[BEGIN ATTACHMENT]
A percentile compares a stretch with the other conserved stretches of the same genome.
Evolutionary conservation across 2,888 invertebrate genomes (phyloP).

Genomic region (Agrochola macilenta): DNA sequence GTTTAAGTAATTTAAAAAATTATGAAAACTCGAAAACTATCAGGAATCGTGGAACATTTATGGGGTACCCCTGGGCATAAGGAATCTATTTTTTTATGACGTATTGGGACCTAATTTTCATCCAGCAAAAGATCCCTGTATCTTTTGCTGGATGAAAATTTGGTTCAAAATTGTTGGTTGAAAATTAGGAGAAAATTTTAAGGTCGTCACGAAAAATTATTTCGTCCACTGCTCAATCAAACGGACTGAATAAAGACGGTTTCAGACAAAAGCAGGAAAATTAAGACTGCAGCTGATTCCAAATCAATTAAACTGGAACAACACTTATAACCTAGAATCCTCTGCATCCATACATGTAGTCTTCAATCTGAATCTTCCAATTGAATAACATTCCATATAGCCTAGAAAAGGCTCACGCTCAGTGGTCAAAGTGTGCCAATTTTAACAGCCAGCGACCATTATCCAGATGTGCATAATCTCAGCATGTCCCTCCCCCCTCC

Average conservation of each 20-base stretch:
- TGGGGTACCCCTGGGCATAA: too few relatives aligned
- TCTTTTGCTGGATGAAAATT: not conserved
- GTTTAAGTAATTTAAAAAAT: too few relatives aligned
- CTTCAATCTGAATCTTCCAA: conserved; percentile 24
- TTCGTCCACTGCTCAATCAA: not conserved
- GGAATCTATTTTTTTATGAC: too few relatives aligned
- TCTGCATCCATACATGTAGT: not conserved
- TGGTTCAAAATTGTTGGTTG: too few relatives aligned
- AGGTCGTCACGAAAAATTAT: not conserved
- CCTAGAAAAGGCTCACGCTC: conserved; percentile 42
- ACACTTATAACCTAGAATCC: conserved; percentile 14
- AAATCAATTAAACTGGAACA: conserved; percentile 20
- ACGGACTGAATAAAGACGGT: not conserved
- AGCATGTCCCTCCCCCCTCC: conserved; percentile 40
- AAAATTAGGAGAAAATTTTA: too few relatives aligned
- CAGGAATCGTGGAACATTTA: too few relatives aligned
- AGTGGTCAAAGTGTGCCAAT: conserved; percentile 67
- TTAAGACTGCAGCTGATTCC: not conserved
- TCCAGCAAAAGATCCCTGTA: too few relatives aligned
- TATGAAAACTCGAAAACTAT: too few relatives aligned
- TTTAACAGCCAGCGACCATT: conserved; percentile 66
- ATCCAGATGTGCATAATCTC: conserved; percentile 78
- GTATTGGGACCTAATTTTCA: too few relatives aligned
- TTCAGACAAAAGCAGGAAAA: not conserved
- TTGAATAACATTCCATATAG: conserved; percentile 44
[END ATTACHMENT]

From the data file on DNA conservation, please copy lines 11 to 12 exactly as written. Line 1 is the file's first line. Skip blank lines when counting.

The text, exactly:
- TCTGCATCCATACATGTAGT: not conserved
- TGGTTCAAAATTGTTGGTTG: too few relatives aligned